New incentives for energy crops due to kick in next July
Rapeseed and rapeseed oil was one of the first 'alternative' crops to emerge when governments, farmers and farm advisors began to look around for alternative sources of energy to fossil fuels. The notion of energy crops began to take hold at that stage.
In terms of mass production rapeseed is a relative newcomer to Europe with just 4,482 metric tonnes of rapeseed oil produced in 1999 compared to 10,450 produced in 2017.
The straw left after the harvesting of rapeseed has come to be much favoured as bedding especially by the equine industry. According to various figures it absorbs 250pc of its own mass in moisture, reduces manure volumes by up to 60pc and is fully biodegradable composting in about six to eight weeks.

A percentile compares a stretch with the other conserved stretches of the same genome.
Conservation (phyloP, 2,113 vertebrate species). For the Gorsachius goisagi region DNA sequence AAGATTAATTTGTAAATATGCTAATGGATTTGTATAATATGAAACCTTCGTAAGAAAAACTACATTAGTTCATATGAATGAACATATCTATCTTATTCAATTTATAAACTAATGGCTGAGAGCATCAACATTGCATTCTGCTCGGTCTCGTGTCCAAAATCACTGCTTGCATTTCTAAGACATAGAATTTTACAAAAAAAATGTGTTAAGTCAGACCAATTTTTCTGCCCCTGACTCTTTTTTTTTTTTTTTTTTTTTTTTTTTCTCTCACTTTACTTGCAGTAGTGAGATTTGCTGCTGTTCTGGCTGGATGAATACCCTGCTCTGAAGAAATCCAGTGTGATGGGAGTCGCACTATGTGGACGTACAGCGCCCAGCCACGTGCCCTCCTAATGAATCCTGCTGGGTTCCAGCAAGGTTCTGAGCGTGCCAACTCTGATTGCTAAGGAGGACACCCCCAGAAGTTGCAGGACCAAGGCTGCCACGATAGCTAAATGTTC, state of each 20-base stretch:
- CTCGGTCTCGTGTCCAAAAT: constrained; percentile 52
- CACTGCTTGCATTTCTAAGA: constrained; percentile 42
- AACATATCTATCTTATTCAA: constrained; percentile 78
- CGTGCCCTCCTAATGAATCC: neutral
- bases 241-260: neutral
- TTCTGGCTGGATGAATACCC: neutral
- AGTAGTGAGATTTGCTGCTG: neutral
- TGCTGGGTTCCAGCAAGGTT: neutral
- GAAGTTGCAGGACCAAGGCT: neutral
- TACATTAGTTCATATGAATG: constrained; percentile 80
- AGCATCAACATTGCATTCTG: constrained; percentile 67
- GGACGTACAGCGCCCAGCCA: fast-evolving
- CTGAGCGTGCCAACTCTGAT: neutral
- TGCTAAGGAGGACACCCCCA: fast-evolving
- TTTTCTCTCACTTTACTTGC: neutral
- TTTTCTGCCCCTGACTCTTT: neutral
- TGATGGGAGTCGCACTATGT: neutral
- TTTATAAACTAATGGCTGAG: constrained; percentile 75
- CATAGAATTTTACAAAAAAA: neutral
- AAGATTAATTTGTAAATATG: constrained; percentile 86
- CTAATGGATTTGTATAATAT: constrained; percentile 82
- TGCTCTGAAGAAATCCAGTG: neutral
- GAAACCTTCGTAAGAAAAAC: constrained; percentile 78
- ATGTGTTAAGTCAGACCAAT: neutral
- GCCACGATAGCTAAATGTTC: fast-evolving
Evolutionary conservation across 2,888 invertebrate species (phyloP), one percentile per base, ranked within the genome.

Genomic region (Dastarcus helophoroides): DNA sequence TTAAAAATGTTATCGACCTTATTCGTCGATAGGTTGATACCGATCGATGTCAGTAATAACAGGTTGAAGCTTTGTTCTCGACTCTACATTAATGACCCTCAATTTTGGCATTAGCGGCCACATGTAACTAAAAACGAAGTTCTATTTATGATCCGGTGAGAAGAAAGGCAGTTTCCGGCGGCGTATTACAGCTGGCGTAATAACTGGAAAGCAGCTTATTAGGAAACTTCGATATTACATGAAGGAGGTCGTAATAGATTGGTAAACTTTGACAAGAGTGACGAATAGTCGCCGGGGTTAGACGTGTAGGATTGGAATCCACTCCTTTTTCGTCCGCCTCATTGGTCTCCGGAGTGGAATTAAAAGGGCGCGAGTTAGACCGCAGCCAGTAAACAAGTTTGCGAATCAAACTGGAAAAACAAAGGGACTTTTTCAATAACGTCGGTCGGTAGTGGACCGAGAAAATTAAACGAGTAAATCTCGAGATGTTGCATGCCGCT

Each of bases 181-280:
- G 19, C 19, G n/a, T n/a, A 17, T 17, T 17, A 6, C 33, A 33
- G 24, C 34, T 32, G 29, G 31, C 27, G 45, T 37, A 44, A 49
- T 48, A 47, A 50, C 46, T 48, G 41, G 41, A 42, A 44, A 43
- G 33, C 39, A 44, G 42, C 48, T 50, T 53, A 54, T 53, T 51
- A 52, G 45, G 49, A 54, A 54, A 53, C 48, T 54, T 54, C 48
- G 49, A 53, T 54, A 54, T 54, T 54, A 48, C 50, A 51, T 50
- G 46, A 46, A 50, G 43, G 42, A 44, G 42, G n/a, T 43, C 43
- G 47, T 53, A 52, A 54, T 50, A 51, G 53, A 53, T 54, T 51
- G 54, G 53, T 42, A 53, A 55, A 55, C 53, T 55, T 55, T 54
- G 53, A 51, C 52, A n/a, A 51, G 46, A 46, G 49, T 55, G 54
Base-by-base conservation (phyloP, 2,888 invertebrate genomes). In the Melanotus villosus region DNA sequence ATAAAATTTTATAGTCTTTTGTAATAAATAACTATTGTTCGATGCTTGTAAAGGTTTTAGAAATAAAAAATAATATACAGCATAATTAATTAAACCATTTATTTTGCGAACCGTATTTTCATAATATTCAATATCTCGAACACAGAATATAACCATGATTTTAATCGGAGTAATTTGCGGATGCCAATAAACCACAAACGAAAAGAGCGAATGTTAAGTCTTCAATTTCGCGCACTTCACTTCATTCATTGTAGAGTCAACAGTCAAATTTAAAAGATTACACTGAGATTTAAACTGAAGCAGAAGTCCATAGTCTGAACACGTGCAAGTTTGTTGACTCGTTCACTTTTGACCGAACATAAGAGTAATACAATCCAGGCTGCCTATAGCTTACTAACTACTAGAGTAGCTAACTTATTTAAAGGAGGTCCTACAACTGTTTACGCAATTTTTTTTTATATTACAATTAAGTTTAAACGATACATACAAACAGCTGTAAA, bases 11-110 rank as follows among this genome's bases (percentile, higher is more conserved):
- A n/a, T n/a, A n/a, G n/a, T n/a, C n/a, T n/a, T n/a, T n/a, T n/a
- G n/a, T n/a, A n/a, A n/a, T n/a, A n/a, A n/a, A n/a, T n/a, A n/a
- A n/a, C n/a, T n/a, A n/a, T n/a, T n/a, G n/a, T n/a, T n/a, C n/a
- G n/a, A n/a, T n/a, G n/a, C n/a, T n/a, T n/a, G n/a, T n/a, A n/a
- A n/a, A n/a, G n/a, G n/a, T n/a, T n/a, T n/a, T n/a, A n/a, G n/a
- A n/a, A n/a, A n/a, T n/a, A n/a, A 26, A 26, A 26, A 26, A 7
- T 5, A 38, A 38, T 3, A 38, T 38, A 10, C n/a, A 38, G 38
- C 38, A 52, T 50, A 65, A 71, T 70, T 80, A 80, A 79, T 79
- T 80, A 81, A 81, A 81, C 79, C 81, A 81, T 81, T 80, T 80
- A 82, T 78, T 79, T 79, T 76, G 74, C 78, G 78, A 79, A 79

Miscanthus is also a relative newcomer to the Irish crop scene with the growth of biomass and the need for renewable crops to fuel our energy needs.
To avoid fines from the EU we have to increase the amount of energy we produce from renewable from just over 9pc to 16pc by 2020.
With the phasing out of peat for firing the power-stations of the midlands, Bord na Mona is under pressure to seek out alternative sources of fuel and the favoured species are miscanthus and willow.
They are encouraging farmers to partner with them in growing these crops and a new scheme due to come into play in July this year will see the launch of a Renewable Heat Incentive scheme with a projected investment of €90m annually when the programme becomes fully operational.